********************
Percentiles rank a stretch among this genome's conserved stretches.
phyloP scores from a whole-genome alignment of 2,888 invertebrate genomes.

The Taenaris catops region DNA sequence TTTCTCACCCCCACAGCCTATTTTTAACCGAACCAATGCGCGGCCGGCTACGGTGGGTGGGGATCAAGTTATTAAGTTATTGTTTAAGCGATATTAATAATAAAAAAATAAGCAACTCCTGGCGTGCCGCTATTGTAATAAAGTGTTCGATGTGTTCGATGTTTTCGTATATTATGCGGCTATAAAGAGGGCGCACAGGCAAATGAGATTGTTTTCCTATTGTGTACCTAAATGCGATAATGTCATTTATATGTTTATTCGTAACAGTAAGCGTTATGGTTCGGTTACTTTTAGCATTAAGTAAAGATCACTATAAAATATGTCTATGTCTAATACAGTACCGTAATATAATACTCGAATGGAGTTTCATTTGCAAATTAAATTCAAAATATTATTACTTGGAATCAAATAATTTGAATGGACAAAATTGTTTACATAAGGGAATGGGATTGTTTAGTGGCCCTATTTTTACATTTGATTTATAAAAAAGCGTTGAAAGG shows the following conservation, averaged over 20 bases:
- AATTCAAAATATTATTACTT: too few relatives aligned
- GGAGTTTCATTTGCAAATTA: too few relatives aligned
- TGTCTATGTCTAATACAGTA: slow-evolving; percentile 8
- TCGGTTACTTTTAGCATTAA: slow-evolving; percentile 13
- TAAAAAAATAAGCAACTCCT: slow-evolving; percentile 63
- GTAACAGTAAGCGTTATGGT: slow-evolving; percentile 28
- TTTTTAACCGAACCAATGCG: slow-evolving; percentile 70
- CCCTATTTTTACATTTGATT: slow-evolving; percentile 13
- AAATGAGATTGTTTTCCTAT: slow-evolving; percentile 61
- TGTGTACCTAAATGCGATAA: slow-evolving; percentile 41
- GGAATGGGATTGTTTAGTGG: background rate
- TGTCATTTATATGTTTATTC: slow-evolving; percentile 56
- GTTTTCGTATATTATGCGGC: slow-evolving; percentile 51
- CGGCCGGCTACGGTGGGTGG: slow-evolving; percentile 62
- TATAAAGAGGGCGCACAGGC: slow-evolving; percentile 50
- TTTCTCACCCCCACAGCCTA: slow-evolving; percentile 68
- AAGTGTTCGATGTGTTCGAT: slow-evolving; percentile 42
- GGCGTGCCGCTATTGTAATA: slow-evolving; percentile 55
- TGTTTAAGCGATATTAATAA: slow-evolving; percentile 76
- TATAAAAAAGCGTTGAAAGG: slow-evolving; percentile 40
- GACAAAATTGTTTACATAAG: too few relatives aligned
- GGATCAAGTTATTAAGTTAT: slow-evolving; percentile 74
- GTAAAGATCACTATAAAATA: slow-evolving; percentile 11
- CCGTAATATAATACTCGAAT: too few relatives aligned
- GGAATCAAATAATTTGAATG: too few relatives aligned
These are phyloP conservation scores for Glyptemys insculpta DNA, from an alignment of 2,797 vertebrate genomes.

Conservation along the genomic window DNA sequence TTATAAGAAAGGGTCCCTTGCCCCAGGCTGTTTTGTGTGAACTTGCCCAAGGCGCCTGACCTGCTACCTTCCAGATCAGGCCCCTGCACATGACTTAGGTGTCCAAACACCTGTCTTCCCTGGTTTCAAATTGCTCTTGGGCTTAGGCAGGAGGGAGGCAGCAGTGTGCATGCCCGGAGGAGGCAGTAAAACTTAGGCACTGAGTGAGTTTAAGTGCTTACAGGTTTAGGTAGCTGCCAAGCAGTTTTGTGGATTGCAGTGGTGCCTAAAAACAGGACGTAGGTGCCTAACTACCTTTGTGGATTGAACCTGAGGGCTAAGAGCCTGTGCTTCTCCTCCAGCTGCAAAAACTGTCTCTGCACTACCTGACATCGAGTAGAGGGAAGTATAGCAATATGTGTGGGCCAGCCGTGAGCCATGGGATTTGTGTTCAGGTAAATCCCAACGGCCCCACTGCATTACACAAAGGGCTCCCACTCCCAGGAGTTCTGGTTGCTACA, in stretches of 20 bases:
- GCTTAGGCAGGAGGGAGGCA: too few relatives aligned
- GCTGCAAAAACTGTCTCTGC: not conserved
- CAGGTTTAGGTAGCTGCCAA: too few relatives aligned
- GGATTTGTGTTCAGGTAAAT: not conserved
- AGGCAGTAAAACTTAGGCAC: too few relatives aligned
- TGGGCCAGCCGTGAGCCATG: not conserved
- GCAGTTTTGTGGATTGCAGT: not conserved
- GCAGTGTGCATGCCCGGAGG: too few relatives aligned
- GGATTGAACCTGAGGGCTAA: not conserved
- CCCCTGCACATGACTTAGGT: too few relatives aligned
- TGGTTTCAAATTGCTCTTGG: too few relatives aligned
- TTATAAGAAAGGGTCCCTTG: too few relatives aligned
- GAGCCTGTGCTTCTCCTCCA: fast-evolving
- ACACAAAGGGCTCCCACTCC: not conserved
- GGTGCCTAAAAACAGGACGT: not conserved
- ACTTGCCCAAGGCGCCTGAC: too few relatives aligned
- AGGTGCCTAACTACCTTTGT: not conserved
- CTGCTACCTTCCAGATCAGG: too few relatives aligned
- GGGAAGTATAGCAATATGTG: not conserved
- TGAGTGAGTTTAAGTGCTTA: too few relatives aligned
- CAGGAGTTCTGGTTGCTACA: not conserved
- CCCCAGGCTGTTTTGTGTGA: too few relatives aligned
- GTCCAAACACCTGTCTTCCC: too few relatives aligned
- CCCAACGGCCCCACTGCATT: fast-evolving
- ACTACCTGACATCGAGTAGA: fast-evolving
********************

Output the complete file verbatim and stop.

Percentiles rank a stretch among this genome's conserved stretches.
phyloP scores from a whole-genome alignment of 2,888 invertebrate genomes.

The Taenaris catops region DNA sequence TTTCTCACCCCCACAGCCTATTTTTAACCGAACCAATGCGCGGCCGGCTACGGTGGGTGGGGATCAAGTTATTAAGTTATTGTTTAAGCGATATTAATAATAAAAAAATAAGCAACTCCTGGCGTGCCGCTATTGTAATAAAGTGTTCGATGTGTTCGATGTTTTCGTATATTATGCGGCTATAAAGAGGGCGCACAGGCAAATGAGATTGTTTTCCTATTGTGTACCTAAATGCGATAATGTCATTTATATGTTTATTCGTAACAGTAAGCGTTATGGTTCGGTTACTTTTAGCATTAAGTAAAGATCACTATAAAATATGTCTATGTCTAATACAGTACCGTAATATAATACTCGAATGGAGTTTCATTTGCAAATTAAATTCAAAATATTATTACTTGGAATCAAATAATTTGAATGGACAAAATTGTTTACATAAGGGAATGGGATTGTTTAGTGGCCCTATTTTTACATTTGATTTATAAAAAAGCGTTGAAAGG shows the following conservation, averaged over 20 bases:
- AATTCAAAATATTATTACTT: too few relatives aligned
- GGAGTTTCATTTGCAAATTA: too few relatives aligned
- TGTCTATGTCTAATACAGTA: slow-evolving; percentile 8
- TCGGTTACTTTTAGCATTAA: slow-evolving; percentile 13
- TAAAAAAATAAGCAACTCCT: slow-evolving; percentile 63
- GTAACAGTAAGCGTTATGGT: slow-evolving; percentile 28
- TTTTTAACCGAACCAATGCG: slow-evolving; percentile 70
- CCCTATTTTTACATTTGATT: slow-evolving; percentile 13
- AAATGAGATTGTTTTCCTAT: slow-evolving; percentile 61
- TGTGTACCTAAATGCGATAA: slow-evolving; percentile 41
- GGAATGGGATTGTTTAGTGG: background rate
- TGTCATTTATATGTTTATTC: slow-evolving; percentile 56
- GTTTTCGTATATTATGCGGC: slow-evolving; percentile 51
- CGGCCGGCTACGGTGGGTGG: slow-evolving; percentile 62
- TATAAAGAGGGCGCACAGGC: slow-evolving; percentile 50
- TTTCTCACCCCCACAGCCTA: slow-evolving; percentile 68
- AAGTGTTCGATGTGTTCGAT: slow-evolving; percentile 42
- GGCGTGCCGCTATTGTAATA: slow-evolving; percentile 55
- TGTTTAAGCGATATTAATAA: slow-evolving; percentile 76
- TATAAAAAAGCGTTGAAAGG: slow-evolving; percentile 40
- GACAAAATTGTTTACATAAG: too few relatives aligned
- GGATCAAGTTATTAAGTTAT: slow-evolving; percentile 74
- GTAAAGATCACTATAAAATA: slow-evolving; percentile 11
- CCGTAATATAATACTCGAAT: too few relatives aligned
- GGAATCAAATAATTTGAATG: too few relatives aligned
These are phyloP conservation scores for Glyptemys insculpta DNA, from an alignment of 2,797 vertebrate genomes.

Conservation along the genomic window DNA sequence TTATAAGAAAGGGTCCCTTGCCCCAGGCTGTTTTGTGTGAACTTGCCCAAGGCGCCTGACCTGCTACCTTCCAGATCAGGCCCCTGCACATGACTTAGGTGTCCAAACACCTGTCTTCCCTGGTTTCAAATTGCTCTTGGGCTTAGGCAGGAGGGAGGCAGCAGTGTGCATGCCCGGAGGAGGCAGTAAAACTTAGGCACTGAGTGAGTTTAAGTGCTTACAGGTTTAGGTAGCTGCCAAGCAGTTTTGTGGATTGCAGTGGTGCCTAAAAACAGGACGTAGGTGCCTAACTACCTTTGTGGATTGAACCTGAGGGCTAAGAGCCTGTGCTTCTCCTCCAGCTGCAAAAACTGTCTCTGCACTACCTGACATCGAGTAGAGGGAAGTATAGCAATATGTGTGGGCCAGCCGTGAGCCATGGGATTTGTGTTCAGGTAAATCCCAACGGCCCCACTGCATTACACAAAGGGCTCCCACTCCCAGGAGTTCTGGTTGCTACA, in stretches of 20 bases:
- GCTTAGGCAGGAGGGAGGCA: too few relatives aligned
- GCTGCAAAAACTGTCTCTGC: not conserved
- CAGGTTTAGGTAGCTGCCAA: too few relatives aligned
- GGATTTGTGTTCAGGTAAAT: not conserved
- AGGCAGTAAAACTTAGGCAC: too few relatives aligned
- TGGGCCAGCCGTGAGCCATG: not conserved
- GCAGTTTTGTGGATTGCAGT: not conserved
- GCAGTGTGCATGCCCGGAGG: too few relatives aligned
- GGATTGAACCTGAGGGCTAA: not conserved
- CCCCTGCACATGACTTAGGT: too few relatives aligned
- TGGTTTCAAATTGCTCTTGG: too few relatives aligned
- TTATAAGAAAGGGTCCCTTG: too few relatives aligned
- GAGCCTGTGCTTCTCCTCCA: fast-evolving
- ACACAAAGGGCTCCCACTCC: not conserved
- GGTGCCTAAAAACAGGACGT: not conserved
- ACTTGCCCAAGGCGCCTGAC: too few relatives aligned
- AGGTGCCTAACTACCTTTGT: not conserved
- CTGCTACCTTCCAGATCAGG: too few relatives aligned
- GGGAAGTATAGCAATATGTG: not conserved
- TGAGTGAGTTTAAGTGCTTA: too few relatives aligned
- CAGGAGTTCTGGTTGCTACA: not conserved
- CCCCAGGCTGTTTTGTGTGA: too few relatives aligned
- GTCCAAACACCTGTCTTCCC: too few relatives aligned
- CCCAACGGCCCCACTGCATT: fast-evolving
- ACTACCTGACATCGAGTAGA: fast-evolving